February 10, 2009 | 6:03 pm
Posted by Brad A. Greenberg
Alex Rodriguez seemed mature yesterday when he admitted to using performance-enhancing drugs from 2001 to 2003. Maybe even a bit contrite. But I can’t shake the feeling that A-Rod doesn’t feel true guilt for his actions – only the consequences.
“God is doing this for a reason.”
That was A-Rod’s response when ESPN’s Peter Gammons asked if the Yankees third baseman was angry with the players union for not destroying the results of what were supposed to be non-disciplinary, confidential drug tests. Implicit in those words is: God could have given me a free pass.
Well, of course He could have. But should He have? That’s for God to decide. What is clear, though, is that A-Rod made a choice to use anabolic steroids, and now he is being called to account. It’s a cop out to claim otherwise.
God is used to being the scapegoat. Michael Vick, Britney Spears, Paris Hilton – they each claimed a road-to-Damascus moment when they hit bottom. God, they wanted us to know, was the reason their lives had flown so far out of control. He wanted them to be broken so he could bring them back.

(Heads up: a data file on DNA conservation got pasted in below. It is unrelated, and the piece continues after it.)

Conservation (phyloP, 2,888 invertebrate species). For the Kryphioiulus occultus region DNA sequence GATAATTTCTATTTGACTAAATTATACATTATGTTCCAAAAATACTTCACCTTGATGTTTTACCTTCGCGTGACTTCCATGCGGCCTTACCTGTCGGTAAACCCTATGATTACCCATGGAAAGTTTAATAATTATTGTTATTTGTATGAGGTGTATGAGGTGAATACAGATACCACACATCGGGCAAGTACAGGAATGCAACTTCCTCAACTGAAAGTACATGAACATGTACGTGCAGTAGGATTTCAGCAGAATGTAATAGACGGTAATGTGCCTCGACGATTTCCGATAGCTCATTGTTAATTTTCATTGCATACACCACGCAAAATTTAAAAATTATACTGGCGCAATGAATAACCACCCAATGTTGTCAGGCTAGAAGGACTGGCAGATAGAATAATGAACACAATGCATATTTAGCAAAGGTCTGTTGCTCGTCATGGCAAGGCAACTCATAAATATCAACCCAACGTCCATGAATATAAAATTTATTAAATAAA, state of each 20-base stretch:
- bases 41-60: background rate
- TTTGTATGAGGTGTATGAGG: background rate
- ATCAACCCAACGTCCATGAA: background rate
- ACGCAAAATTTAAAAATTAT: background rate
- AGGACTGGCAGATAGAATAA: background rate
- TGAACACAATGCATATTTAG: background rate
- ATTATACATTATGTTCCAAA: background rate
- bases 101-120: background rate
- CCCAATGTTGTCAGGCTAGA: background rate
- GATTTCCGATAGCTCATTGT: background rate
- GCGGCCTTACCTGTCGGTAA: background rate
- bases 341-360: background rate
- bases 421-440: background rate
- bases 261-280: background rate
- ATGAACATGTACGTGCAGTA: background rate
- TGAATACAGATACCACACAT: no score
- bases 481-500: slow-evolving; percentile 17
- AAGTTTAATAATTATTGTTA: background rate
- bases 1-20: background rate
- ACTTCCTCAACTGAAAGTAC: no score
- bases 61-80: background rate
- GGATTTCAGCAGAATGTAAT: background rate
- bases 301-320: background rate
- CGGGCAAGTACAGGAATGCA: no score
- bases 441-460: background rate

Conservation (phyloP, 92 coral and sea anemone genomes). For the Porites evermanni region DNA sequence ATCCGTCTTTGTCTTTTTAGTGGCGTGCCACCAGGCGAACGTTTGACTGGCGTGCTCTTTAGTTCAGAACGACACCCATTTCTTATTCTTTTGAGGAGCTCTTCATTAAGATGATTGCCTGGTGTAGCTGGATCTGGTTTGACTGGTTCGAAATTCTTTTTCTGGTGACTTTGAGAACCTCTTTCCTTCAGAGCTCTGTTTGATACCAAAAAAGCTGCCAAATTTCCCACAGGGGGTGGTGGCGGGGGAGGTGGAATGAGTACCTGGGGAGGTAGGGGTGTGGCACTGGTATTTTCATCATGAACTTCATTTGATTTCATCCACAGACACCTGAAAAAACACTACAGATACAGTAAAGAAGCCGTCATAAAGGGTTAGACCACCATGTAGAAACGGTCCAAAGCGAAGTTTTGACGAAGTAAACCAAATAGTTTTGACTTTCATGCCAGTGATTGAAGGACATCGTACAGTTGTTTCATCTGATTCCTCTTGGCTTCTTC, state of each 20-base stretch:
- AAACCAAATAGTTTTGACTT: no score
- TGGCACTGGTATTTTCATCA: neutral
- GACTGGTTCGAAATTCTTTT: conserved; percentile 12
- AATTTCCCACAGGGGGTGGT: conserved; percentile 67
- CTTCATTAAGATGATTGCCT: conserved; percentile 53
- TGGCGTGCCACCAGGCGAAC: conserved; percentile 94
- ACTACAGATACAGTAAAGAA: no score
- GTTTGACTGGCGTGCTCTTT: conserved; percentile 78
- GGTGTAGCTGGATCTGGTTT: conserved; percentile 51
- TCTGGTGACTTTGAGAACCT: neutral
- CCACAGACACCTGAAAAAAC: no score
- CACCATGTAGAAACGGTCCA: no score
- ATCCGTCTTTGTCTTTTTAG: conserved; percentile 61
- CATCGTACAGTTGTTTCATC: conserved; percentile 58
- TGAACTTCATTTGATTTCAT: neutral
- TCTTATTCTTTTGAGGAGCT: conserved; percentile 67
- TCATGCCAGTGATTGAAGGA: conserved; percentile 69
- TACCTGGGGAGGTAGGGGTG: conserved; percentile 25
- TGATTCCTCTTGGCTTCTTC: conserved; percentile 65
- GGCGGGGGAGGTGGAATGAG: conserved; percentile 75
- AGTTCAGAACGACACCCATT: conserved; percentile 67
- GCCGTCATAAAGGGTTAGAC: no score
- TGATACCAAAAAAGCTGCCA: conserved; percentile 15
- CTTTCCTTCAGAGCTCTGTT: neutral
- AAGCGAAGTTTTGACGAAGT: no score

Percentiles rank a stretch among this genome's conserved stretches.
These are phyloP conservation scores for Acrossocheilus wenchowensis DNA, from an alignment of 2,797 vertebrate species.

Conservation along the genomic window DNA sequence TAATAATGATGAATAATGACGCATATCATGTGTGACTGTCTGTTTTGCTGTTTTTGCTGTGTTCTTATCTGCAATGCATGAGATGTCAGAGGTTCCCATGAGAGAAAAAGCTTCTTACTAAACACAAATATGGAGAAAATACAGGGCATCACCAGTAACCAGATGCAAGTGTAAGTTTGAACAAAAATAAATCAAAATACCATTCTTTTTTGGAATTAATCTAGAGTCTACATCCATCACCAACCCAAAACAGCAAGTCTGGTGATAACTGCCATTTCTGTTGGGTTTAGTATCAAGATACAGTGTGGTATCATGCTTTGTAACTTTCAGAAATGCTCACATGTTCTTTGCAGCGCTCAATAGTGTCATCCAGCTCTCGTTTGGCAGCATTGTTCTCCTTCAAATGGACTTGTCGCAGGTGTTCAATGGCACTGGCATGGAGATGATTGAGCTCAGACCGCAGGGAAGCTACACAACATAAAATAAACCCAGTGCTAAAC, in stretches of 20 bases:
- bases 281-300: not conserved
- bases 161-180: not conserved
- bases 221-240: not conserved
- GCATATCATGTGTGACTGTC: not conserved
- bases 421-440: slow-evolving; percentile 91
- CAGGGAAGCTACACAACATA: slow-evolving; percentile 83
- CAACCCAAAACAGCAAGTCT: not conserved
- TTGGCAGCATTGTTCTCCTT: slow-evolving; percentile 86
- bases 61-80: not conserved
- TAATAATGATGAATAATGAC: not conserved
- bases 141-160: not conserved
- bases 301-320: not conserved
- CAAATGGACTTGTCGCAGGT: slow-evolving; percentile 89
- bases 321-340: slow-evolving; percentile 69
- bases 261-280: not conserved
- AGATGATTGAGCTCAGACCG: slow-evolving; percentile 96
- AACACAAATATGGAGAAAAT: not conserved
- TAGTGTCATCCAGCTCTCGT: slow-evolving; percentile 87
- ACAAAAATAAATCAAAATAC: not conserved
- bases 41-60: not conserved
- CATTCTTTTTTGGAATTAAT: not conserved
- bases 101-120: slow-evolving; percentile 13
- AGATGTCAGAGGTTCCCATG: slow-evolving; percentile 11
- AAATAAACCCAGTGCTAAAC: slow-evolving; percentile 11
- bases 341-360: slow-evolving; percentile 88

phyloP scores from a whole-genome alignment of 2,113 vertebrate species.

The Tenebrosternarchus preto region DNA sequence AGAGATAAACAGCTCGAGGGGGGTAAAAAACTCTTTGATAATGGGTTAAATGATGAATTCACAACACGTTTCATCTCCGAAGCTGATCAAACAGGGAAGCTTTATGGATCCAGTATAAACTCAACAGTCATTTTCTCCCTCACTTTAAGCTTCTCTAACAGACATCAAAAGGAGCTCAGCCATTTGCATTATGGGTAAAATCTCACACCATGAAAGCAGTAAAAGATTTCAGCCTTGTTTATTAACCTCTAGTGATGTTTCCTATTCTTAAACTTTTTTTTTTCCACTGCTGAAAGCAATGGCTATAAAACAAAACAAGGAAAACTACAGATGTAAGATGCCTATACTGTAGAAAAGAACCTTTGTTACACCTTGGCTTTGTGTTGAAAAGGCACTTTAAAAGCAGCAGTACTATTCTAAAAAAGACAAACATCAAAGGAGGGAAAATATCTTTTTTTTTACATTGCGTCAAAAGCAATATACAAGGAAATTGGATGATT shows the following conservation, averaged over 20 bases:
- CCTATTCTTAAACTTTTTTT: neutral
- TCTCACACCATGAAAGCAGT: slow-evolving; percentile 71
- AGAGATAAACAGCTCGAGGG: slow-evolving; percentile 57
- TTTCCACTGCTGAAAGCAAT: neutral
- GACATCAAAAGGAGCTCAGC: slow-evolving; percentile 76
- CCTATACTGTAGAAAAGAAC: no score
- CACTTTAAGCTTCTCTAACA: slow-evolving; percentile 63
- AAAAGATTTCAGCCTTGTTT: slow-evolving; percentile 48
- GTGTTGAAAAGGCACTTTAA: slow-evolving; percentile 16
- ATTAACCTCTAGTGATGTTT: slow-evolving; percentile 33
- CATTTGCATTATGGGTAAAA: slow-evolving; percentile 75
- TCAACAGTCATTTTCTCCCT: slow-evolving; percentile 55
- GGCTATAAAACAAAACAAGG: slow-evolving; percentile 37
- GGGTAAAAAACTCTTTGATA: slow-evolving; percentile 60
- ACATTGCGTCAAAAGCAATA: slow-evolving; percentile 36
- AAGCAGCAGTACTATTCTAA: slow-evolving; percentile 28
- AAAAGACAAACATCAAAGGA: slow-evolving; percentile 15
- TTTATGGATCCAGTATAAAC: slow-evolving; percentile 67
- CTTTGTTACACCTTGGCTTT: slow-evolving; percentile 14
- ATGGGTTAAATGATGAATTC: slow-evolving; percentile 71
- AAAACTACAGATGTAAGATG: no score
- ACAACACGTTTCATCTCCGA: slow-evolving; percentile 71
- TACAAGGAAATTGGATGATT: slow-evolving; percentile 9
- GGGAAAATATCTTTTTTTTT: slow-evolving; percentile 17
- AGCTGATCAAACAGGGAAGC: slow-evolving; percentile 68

But is that really how God works. In fact, the Bible demonstrates just the opposite. It is Satan who kills Job’s family and slaughters his cattle and covers his body with sores. And Job was already a righteous man. The Christian Bible suggests the same. In urging Christians at Corinth to expel an immoral brother from their church, Paul writes: “Hand this man over to Satan, so that the sinful nature may be destroyed and his spirit saved on the day of the Lord.”
Certainly, God is allowing this to happen to A-Rod for a reason. Hopefully it will make him a better man. But we live in a world of free will – without getting into an intractable debate about predestination – and A-Rod, perhaps the greatest baseball player of all time, chose to cheat. He needed, as he said, “an edge.” So the question Rodriguez needs to ask himself is not why “God is doing this,” but what he can learn from his own mistakes.
Personal honesty will not restore Rodriguez’s reputation, which had been troubled for a while anyway, but it may save his character. As Jesus says in the Gospel of John and A-Rod paraphrased on ESPN: “Then you will know the truth, and the truth will set you free.”
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